Eagles Imperiled in Virginia

Dec 23, 2020

40 years ago, bald eagles were endangered in this country due to lost habitat, illegal shooting and contamination of their food.  Today, the national bird has made a comeback with more than 10,000 breeding pairs in the lower 48 states.

But here in Virginia, experts say one threat remains, and they’re hoping the problem can be fixed.

The Wildlife Center of Virginia sees 30 to 40 injured eagles each year.  Two-thirds have some degree of lead poisoning.
Credit Wildlife Center of Virginia

Buddy is an eagle who hatched in 2008 at the Norfolk Botanical Garden where a live camera captured his arrival for a worldwide audience.  One month later he developed Avian Pox, a disease that deformed his beak and made survival in the wild impossible.   Today, he’s a full-time resident of the Wildlife Center of Virginia – an ambassador for the treatment and rehabilitation of all wild birds and animals.

Ed Clark, President and Co-founder of the center, says hundreds of eagles have been treated there, including one released with a transmitter in Stafford County.

“We had been keeping up with this bird every 48 hours for over five years, and we got to see the real success of our work.”

But this year the tracking device showed the eagle, known as W-20, had stopped moving, and the center was alarmed.  Taking a day away from the front desk, Connor Gillespie went searching for the bird.

“We kind of knew, based on the transponder, that it was near the tree line,  so that’s what I decided to do – to just walk the tree line, go back into the forest and then walk back," he recalled.  " It was very easy to overlook if it wasn’t for the white feathers, which was what I saw when I was walking past.”

He was sorry to see the eagle had died but determined to find out what had killed her.

“He brought her back to us, and she tested off the charts for lead poisoning,” says Ed Clark.  “You save something on day one, and you think that it’s safe, but you just never know.  The vigilance has got to continue.”

But so far, outreach coordinator Amanda Nicholson says, Virginians aren’t very vigilant, and 30-40 eagles are brought in each year for treatment.

“We know that for all of the bald eagles that come into the center, more than 2/3rds of them test with some level of lead in their body.”

So where is this poison coming from?  Veterinarian Karra Pierce points to hunters using lead bullets.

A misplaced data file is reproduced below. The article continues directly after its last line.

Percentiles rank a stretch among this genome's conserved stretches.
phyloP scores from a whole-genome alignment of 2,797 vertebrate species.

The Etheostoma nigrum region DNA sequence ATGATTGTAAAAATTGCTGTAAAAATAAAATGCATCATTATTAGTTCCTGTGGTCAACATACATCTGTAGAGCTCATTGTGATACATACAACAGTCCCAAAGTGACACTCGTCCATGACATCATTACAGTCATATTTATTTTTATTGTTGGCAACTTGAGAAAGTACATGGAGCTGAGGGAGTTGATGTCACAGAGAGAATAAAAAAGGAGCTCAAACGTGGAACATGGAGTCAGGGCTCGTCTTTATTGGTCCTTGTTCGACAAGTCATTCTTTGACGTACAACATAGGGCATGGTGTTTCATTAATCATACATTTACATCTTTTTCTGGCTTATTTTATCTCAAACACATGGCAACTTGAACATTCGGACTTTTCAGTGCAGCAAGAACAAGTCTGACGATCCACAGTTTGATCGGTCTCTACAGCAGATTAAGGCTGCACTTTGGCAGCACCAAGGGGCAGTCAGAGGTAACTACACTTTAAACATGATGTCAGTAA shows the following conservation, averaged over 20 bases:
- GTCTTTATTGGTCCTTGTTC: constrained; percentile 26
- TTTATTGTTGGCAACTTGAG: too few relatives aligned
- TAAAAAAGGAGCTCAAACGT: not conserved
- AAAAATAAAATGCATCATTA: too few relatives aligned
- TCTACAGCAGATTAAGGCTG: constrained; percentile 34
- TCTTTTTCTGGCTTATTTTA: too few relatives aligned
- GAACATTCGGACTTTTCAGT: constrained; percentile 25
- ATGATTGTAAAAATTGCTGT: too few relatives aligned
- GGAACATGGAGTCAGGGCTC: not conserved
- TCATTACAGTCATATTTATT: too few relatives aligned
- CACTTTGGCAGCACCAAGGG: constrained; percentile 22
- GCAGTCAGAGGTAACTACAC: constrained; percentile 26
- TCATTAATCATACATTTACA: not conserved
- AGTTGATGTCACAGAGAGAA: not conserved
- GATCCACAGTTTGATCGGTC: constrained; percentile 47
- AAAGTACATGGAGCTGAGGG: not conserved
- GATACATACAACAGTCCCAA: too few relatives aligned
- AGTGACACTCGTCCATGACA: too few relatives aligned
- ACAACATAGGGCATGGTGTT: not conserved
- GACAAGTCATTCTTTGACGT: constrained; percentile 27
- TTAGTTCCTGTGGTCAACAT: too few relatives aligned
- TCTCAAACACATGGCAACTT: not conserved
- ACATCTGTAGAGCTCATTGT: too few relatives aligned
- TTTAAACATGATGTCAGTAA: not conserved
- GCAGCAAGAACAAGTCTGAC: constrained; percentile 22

“Basically what happens is when a hunter is hunting, the lead fragments into tons and tons of little pieces, and even a fragment the size of a grain of rice would be enough to kill an eagle," she explains.  "It doesn’t need to eat a while bullet or anything like that.  It’s just little tiny pieces sprinkled throughout the meat, and they’re not very discriminant eaters.  They’ll just eat whatever’s in front of them.”

And often, Clark says, hunters leave them a buffet.

“A hunter will field dress a deer, where you remove the internal organs.  They are typically just left in the field for scavengers, and that was considered good practice before we really understood that lead bullets keep killing even after they stop moving.”

Now, veterinarian Pierce adds, lead is spreading through the food chain – sickening or killing other birds.

“We normally just think of these scavenging species as testing positive for lead, but I’ve been seeing lately in other species that I wouldn’t think of as prime candidates. We had a Cooper’s hawk come a couple of weeks ago.  They’re birds that eat birds – they hunt on the wing.  Same thing this week, we’ve had two owls that have had lead toxicity, which is really abnormal, and we’ve even have a few of our box turtles test positive for lead.”

In California, lawmakers didn’t hesitate.  They just banned lead bullets, and Clark says you can get alternative ammunition that doesn’t put scavengers at risk.

“The price is a little higher, but I always ask, ‘What’s a bald eagle’s life worth?’”

Still, he worries a call to end the sale of lead bullets would be politicized in Virginia – perceived as a battle between animal lovers from cities or suburbs and rural hunters.

“Here in Virginia hunting and fishing are in the state constitution as rights of a citizen,” Clark says.

So he’s hoping to educate hunters – to persuade them to do the right thing without legislation.  

This report, provided by Virginia Public Radio, was made possible with support from the Virginia Education Association.